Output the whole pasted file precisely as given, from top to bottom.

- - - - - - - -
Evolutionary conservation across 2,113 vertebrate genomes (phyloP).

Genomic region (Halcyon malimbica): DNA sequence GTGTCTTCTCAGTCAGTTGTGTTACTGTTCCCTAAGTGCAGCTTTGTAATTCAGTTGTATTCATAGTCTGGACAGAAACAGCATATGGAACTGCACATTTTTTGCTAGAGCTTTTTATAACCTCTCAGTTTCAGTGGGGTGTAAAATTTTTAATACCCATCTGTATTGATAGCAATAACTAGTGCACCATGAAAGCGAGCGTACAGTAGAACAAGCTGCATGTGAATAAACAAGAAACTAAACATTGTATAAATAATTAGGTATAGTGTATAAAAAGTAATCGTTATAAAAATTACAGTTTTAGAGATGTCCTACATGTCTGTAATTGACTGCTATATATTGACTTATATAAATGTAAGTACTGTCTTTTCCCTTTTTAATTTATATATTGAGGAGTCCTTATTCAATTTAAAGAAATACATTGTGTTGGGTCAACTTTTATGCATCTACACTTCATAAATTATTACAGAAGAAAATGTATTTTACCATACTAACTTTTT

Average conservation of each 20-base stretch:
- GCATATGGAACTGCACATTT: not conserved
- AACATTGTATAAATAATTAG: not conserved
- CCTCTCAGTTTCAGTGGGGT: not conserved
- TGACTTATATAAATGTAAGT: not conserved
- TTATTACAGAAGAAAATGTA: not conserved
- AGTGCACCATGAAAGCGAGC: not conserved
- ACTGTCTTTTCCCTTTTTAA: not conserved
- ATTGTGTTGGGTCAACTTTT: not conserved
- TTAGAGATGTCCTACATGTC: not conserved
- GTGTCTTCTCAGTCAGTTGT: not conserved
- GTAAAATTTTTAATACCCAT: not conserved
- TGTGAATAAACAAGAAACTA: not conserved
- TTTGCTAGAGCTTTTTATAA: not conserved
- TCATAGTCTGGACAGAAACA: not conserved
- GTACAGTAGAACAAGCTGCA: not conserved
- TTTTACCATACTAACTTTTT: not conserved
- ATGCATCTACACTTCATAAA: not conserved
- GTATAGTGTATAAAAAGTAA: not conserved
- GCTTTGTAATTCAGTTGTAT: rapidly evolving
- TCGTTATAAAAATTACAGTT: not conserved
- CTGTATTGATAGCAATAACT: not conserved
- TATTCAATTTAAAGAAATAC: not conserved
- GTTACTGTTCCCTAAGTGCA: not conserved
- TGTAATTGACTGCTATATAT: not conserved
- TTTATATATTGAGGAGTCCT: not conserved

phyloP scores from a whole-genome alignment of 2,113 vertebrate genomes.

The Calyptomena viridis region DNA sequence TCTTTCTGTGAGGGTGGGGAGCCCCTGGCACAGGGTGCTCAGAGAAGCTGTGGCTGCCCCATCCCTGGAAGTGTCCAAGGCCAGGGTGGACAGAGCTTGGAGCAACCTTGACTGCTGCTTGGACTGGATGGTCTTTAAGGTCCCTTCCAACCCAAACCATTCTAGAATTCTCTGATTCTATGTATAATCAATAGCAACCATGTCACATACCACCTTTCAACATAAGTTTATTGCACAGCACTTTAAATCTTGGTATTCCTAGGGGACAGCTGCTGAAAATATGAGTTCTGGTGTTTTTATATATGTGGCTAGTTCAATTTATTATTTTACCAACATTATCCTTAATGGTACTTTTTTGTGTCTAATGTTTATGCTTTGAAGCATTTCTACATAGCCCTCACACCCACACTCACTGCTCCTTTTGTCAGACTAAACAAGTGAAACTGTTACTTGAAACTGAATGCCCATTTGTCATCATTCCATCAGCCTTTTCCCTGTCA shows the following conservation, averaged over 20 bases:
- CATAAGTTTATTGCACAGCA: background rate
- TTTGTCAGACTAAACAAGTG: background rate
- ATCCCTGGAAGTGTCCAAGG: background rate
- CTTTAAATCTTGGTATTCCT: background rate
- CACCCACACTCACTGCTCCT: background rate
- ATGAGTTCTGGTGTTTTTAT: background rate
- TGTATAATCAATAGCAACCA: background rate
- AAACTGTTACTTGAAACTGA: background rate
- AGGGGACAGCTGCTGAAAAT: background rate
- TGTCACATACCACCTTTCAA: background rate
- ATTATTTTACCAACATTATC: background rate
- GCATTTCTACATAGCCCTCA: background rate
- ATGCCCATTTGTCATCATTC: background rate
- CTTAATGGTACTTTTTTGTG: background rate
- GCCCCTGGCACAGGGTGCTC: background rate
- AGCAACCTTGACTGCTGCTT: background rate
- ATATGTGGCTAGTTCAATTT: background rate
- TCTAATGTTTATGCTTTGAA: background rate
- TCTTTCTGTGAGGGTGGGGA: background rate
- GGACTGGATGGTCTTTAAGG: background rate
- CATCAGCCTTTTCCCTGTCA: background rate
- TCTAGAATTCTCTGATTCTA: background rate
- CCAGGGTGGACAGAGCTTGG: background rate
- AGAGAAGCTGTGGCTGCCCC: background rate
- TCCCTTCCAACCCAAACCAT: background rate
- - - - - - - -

Evolutionary conservation across 2,113 vertebrate genomes (phyloP).

Genomic region (Halcyon malimbica): DNA sequence GTGTCTTCTCAGTCAGTTGTGTTACTGTTCCCTAAGTGCAGCTTTGTAATTCAGTTGTATTCATAGTCTGGACAGAAACAGCATATGGAACTGCACATTTTTTGCTAGAGCTTTTTATAACCTCTCAGTTTCAGTGGGGTGTAAAATTTTTAATACCCATCTGTATTGATAGCAATAACTAGTGCACCATGAAAGCGAGCGTACAGTAGAACAAGCTGCATGTGAATAAACAAGAAACTAAACATTGTATAAATAATTAGGTATAGTGTATAAAAAGTAATCGTTATAAAAATTACAGTTTTAGAGATGTCCTACATGTCTGTAATTGACTGCTATATATTGACTTATATAAATGTAAGTACTGTCTTTTCCCTTTTTAATTTATATATTGAGGAGTCCTTATTCAATTTAAAGAAATACATTGTGTTGGGTCAACTTTTATGCATCTACACTTCATAAATTATTACAGAAGAAAATGTATTTTACCATACTAACTTTTT

Average conservation of each 20-base stretch:
- GCATATGGAACTGCACATTT: not conserved
- AACATTGTATAAATAATTAG: not conserved
- CCTCTCAGTTTCAGTGGGGT: not conserved
- TGACTTATATAAATGTAAGT: not conserved
- TTATTACAGAAGAAAATGTA: not conserved
- AGTGCACCATGAAAGCGAGC: not conserved
- ACTGTCTTTTCCCTTTTTAA: not conserved
- ATTGTGTTGGGTCAACTTTT: not conserved
- TTAGAGATGTCCTACATGTC: not conserved
- GTGTCTTCTCAGTCAGTTGT: not conserved
- GTAAAATTTTTAATACCCAT: not conserved
- TGTGAATAAACAAGAAACTA: not conserved
- TTTGCTAGAGCTTTTTATAA: not conserved
- TCATAGTCTGGACAGAAACA: not conserved
- GTACAGTAGAACAAGCTGCA: not conserved
- TTTTACCATACTAACTTTTT: not conserved
- ATGCATCTACACTTCATAAA: not conserved
- GTATAGTGTATAAAAAGTAA: not conserved
- GCTTTGTAATTCAGTTGTAT: rapidly evolving
- TCGTTATAAAAATTACAGTT: not conserved
- CTGTATTGATAGCAATAACT: not conserved
- TATTCAATTTAAAGAAATAC: not conserved
- GTTACTGTTCCCTAAGTGCA: not conserved
- TGTAATTGACTGCTATATAT: not conserved
- TTTATATATTGAGGAGTCCT: not conserved

phyloP scores from a whole-genome alignment of 2,113 vertebrate genomes.

The Calyptomena viridis region DNA sequence TCTTTCTGTGAGGGTGGGGAGCCCCTGGCACAGGGTGCTCAGAGAAGCTGTGGCTGCCCCATCCCTGGAAGTGTCCAAGGCCAGGGTGGACAGAGCTTGGAGCAACCTTGACTGCTGCTTGGACTGGATGGTCTTTAAGGTCCCTTCCAACCCAAACCATTCTAGAATTCTCTGATTCTATGTATAATCAATAGCAACCATGTCACATACCACCTTTCAACATAAGTTTATTGCACAGCACTTTAAATCTTGGTATTCCTAGGGGACAGCTGCTGAAAATATGAGTTCTGGTGTTTTTATATATGTGGCTAGTTCAATTTATTATTTTACCAACATTATCCTTAATGGTACTTTTTTGTGTCTAATGTTTATGCTTTGAAGCATTTCTACATAGCCCTCACACCCACACTCACTGCTCCTTTTGTCAGACTAAACAAGTGAAACTGTTACTTGAAACTGAATGCCCATTTGTCATCATTCCATCAGCCTTTTCCCTGTCA shows the following conservation, averaged over 20 bases:
- CATAAGTTTATTGCACAGCA: background rate
- TTTGTCAGACTAAACAAGTG: background rate
- ATCCCTGGAAGTGTCCAAGG: background rate
- CTTTAAATCTTGGTATTCCT: background rate
- CACCCACACTCACTGCTCCT: background rate
- ATGAGTTCTGGTGTTTTTAT: background rate
- TGTATAATCAATAGCAACCA: background rate
- AAACTGTTACTTGAAACTGA: background rate
- AGGGGACAGCTGCTGAAAAT: background rate
- TGTCACATACCACCTTTCAA: background rate
- ATTATTTTACCAACATTATC: background rate
- GCATTTCTACATAGCCCTCA: background rate
- ATGCCCATTTGTCATCATTC: background rate
- CTTAATGGTACTTTTTTGTG: background rate
- GCCCCTGGCACAGGGTGCTC: background rate
- AGCAACCTTGACTGCTGCTT: background rate
- ATATGTGGCTAGTTCAATTT: background rate
- TCTAATGTTTATGCTTTGAA: background rate
- TCTTTCTGTGAGGGTGGGGA: background rate
- GGACTGGATGGTCTTTAAGG: background rate
- CATCAGCCTTTTCCCTGTCA: background rate
- TCTAGAATTCTCTGATTCTA: background rate
- CCAGGGTGGACAGAGCTTGG: background rate
- AGAGAAGCTGTGGCTGCCCC: background rate
- TCCCTTCCAACCCAAACCAT: background rate